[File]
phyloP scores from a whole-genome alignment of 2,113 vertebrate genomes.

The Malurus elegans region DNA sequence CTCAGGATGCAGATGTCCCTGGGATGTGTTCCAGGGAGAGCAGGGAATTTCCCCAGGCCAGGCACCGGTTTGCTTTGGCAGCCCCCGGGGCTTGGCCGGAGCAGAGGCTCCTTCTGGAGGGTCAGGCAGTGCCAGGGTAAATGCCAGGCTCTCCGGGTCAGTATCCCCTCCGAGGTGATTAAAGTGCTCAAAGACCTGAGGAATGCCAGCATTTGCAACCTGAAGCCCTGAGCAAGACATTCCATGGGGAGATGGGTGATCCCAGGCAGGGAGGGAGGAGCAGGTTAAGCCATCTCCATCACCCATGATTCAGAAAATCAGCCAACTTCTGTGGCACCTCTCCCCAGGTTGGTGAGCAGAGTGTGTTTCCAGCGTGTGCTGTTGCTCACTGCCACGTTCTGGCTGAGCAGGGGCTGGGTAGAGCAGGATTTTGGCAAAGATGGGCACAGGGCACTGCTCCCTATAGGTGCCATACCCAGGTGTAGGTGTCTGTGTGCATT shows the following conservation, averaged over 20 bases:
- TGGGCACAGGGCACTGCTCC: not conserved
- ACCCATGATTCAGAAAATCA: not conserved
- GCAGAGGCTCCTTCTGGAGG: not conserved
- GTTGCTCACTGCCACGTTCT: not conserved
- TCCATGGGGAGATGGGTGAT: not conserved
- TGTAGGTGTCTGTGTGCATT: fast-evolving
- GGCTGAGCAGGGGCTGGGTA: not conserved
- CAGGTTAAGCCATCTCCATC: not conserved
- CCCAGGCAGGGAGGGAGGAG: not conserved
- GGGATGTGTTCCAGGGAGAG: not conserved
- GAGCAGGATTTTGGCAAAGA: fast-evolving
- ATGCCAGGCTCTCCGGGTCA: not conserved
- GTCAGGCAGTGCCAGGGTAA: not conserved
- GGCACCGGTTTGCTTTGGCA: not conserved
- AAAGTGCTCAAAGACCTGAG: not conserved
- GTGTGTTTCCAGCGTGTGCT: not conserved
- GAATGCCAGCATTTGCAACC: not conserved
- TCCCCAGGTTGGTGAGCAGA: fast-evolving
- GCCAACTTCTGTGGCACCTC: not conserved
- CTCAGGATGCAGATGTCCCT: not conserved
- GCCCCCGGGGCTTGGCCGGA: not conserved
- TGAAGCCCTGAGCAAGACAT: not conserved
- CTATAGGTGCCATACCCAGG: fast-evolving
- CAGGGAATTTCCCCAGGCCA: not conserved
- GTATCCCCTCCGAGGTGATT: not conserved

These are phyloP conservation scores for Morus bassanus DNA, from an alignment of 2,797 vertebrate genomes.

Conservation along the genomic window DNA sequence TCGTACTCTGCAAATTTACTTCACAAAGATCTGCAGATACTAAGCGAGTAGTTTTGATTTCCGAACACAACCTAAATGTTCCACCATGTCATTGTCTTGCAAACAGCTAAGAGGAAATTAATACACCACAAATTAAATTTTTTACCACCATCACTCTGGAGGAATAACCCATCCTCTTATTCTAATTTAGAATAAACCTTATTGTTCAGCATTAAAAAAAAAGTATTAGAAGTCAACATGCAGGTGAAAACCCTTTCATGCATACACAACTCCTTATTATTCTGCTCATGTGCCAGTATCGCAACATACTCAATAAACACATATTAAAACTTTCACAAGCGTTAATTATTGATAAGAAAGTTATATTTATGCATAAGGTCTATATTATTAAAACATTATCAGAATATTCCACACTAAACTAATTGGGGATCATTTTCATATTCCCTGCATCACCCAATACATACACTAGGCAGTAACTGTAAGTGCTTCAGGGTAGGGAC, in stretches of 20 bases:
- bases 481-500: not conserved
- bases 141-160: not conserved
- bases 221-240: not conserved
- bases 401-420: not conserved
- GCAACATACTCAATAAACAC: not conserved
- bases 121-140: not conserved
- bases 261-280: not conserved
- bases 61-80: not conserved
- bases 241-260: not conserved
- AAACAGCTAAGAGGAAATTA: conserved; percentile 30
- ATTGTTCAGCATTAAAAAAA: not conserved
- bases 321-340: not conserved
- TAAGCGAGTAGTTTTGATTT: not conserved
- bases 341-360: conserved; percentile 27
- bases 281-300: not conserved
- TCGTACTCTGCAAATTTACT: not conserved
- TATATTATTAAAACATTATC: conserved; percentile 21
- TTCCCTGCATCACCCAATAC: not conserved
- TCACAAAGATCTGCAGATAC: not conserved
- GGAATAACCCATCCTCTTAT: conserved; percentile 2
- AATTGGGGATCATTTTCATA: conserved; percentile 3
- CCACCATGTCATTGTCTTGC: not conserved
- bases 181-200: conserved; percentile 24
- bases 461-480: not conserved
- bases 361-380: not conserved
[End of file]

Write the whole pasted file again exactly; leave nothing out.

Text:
phyloP scores from a whole-genome alignment of 2,113 vertebrate genomes.

The Malurus elegans region DNA sequence CTCAGGATGCAGATGTCCCTGGGATGTGTTCCAGGGAGAGCAGGGAATTTCCCCAGGCCAGGCACCGGTTTGCTTTGGCAGCCCCCGGGGCTTGGCCGGAGCAGAGGCTCCTTCTGGAGGGTCAGGCAGTGCCAGGGTAAATGCCAGGCTCTCCGGGTCAGTATCCCCTCCGAGGTGATTAAAGTGCTCAAAGACCTGAGGAATGCCAGCATTTGCAACCTGAAGCCCTGAGCAAGACATTCCATGGGGAGATGGGTGATCCCAGGCAGGGAGGGAGGAGCAGGTTAAGCCATCTCCATCACCCATGATTCAGAAAATCAGCCAACTTCTGTGGCACCTCTCCCCAGGTTGGTGAGCAGAGTGTGTTTCCAGCGTGTGCTGTTGCTCACTGCCACGTTCTGGCTGAGCAGGGGCTGGGTAGAGCAGGATTTTGGCAAAGATGGGCACAGGGCACTGCTCCCTATAGGTGCCATACCCAGGTGTAGGTGTCTGTGTGCATT shows the following conservation, averaged over 20 bases:
- TGGGCACAGGGCACTGCTCC: not conserved
- ACCCATGATTCAGAAAATCA: not conserved
- GCAGAGGCTCCTTCTGGAGG: not conserved
- GTTGCTCACTGCCACGTTCT: not conserved
- TCCATGGGGAGATGGGTGAT: not conserved
- TGTAGGTGTCTGTGTGCATT: fast-evolving
- GGCTGAGCAGGGGCTGGGTA: not conserved
- CAGGTTAAGCCATCTCCATC: not conserved
- CCCAGGCAGGGAGGGAGGAG: not conserved
- GGGATGTGTTCCAGGGAGAG: not conserved
- GAGCAGGATTTTGGCAAAGA: fast-evolving
- ATGCCAGGCTCTCCGGGTCA: not conserved
- GTCAGGCAGTGCCAGGGTAA: not conserved
- GGCACCGGTTTGCTTTGGCA: not conserved
- AAAGTGCTCAAAGACCTGAG: not conserved
- GTGTGTTTCCAGCGTGTGCT: not conserved
- GAATGCCAGCATTTGCAACC: not conserved
- TCCCCAGGTTGGTGAGCAGA: fast-evolving
- GCCAACTTCTGTGGCACCTC: not conserved
- CTCAGGATGCAGATGTCCCT: not conserved
- GCCCCCGGGGCTTGGCCGGA: not conserved
- TGAAGCCCTGAGCAAGACAT: not conserved
- CTATAGGTGCCATACCCAGG: fast-evolving
- CAGGGAATTTCCCCAGGCCA: not conserved
- GTATCCCCTCCGAGGTGATT: not conserved

These are phyloP conservation scores for Morus bassanus DNA, from an alignment of 2,797 vertebrate genomes.

Conservation along the genomic window DNA sequence TCGTACTCTGCAAATTTACTTCACAAAGATCTGCAGATACTAAGCGAGTAGTTTTGATTTCCGAACACAACCTAAATGTTCCACCATGTCATTGTCTTGCAAACAGCTAAGAGGAAATTAATACACCACAAATTAAATTTTTTACCACCATCACTCTGGAGGAATAACCCATCCTCTTATTCTAATTTAGAATAAACCTTATTGTTCAGCATTAAAAAAAAAGTATTAGAAGTCAACATGCAGGTGAAAACCCTTTCATGCATACACAACTCCTTATTATTCTGCTCATGTGCCAGTATCGCAACATACTCAATAAACACATATTAAAACTTTCACAAGCGTTAATTATTGATAAGAAAGTTATATTTATGCATAAGGTCTATATTATTAAAACATTATCAGAATATTCCACACTAAACTAATTGGGGATCATTTTCATATTCCCTGCATCACCCAATACATACACTAGGCAGTAACTGTAAGTGCTTCAGGGTAGGGAC, in stretches of 20 bases:
- bases 481-500: not conserved
- bases 141-160: not conserved
- bases 221-240: not conserved
- bases 401-420: not conserved
- GCAACATACTCAATAAACAC: not conserved
- bases 121-140: not conserved
- bases 261-280: not conserved
- bases 61-80: not conserved
- bases 241-260: not conserved
- AAACAGCTAAGAGGAAATTA: conserved; percentile 30
- ATTGTTCAGCATTAAAAAAA: not conserved
- bases 321-340: not conserved
- TAAGCGAGTAGTTTTGATTT: not conserved
- bases 341-360: conserved; percentile 27
- bases 281-300: not conserved
- TCGTACTCTGCAAATTTACT: not conserved
- TATATTATTAAAACATTATC: conserved; percentile 21
- TTCCCTGCATCACCCAATAC: not conserved
- TCACAAAGATCTGCAGATAC: not conserved
- GGAATAACCCATCCTCTTAT: conserved; percentile 2
- AATTGGGGATCATTTTCATA: conserved; percentile 3
- CCACCATGTCATTGTCTTGC: not conserved
- bases 181-200: conserved; percentile 24
- bases 461-480: not conserved
- bases 361-380: not conserved